This post was originally published on the Media FHE News site.
As domestic students make their final decisions about which universities to go to, universities are endeavouring to reassure them that campus life would be back to ‘near normal’ by September. Meanwhile international student numbers are looking shaky, while higher education is being sucked into debates around the Black Lives Matter campaign. Tristram Hooley, Chief Research Officer of the Institute of Student Employers explains why he doesn’t envy Vice Chancellors right now.
At this time of year university Vice Chancellors often find themselves in the position of a neurotic host, twenty minutes before the start of a party. Everything is ready, but what if nobody comes? In general, this anxiety proves to be unfounded (although there can sometimes be a bit of unseemly begging and pleading for people to come during clearing). Even the low ranked universities usually see enough, or nearly enough, students starting to walk through the door as September approaches.
But what about this year? As the Guardian points out, sixth form students are moving towards crunch time and many remain undecided. The picture is even worse with respect to overseas students, with some forecasting 14,000 fewer students from East Asia alone. The Times decided to stick the boot in when universities are down, by arguing that British higher education has become too reliant on Chinese students and Chinese investment. To make things even more difficult the Office for Students have instructed universities to be honest about how the coronavirus will impact on the student experience. Meanwhile three quarters of UK universities have heard that they have fallen in the QS international university rankings.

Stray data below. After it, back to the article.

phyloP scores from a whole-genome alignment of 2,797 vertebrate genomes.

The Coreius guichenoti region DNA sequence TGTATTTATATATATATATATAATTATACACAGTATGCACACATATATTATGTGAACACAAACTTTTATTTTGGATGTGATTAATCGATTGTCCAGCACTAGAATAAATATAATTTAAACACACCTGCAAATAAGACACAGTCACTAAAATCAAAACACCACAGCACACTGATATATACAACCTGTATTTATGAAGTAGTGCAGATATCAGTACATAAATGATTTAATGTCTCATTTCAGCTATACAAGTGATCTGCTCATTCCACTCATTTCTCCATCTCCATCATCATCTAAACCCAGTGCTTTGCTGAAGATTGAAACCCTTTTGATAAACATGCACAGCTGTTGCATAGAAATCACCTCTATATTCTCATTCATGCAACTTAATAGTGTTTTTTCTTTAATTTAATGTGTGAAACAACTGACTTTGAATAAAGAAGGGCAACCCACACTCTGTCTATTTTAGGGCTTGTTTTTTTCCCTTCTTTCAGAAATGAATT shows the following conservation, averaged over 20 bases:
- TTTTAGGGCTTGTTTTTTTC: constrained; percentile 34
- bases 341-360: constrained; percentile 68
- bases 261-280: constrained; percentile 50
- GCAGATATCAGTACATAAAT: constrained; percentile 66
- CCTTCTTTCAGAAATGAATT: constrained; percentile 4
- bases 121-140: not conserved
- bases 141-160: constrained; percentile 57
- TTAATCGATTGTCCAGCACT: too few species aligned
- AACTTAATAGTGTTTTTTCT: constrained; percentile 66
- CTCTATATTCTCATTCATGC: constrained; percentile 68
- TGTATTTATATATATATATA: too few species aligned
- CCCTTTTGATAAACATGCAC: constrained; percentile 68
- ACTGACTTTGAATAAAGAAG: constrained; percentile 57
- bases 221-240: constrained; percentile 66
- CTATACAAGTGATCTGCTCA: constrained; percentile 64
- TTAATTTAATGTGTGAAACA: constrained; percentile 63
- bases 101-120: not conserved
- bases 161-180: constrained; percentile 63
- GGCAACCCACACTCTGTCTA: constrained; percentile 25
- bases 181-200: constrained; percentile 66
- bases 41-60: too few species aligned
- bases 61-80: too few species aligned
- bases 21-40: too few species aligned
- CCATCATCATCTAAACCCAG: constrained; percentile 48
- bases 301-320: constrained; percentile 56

So, VCs are now tasked with selling their institutions with a heady combination of desperation and honesty. This task hasn’t been helped by the media’s insistence in discussing whether universities are even open. The BBC’s coverage of this question is helpful, broadly setting out the fact that most universities will be delivering some sort of blended offer in September. But no one points out that most universities are continuing to work throughout the crisis, with teaching and research ongoing.
Just as VCs were starting to get a handle on student numbers, with polling from the Higher Education Policy Institute suggesting enrolments might not be as bad as feared, people started to ask difficult questions about what universities were even for. A University Alliance survey reports that the general public want universities to focus on applied subjects to support the Covid-19 recovery. And then, as VCs were trying to remember their old defences for liberal education, the Black Lives Matters movement blew up and they had to explain why, although freedom of speech was wonderful, the statue of the old racist must stay on campus even when senior black staff disagree. They also had to explain why only a fifth of them agreed that the curriculum should be decolonised as part of an effort to tackle the attainment gap between white and black and minority ethnic students. However, they did take some decisive action on social media only to hear critics argue that you can’t end structural racism with a tweet and a black square posted on the university’s Instagram account.
There are plenty of people who criticise VCs for inflated pay packets, particularly in a time of crisis. While I wouldn’t mind the £450,000 pay packet, this week was one that reminded me of exactly how glad I am that I didn’t pursue a job in university senior management. It isn’t always easy trying to balance the roles of upbeat salesperson, strategic manager, intellectual heavyweight and social reformer. Occasionally you get a week where you have to try and keep all of the balls in the air. Sadly, this was a week where a lot of them came crashing down.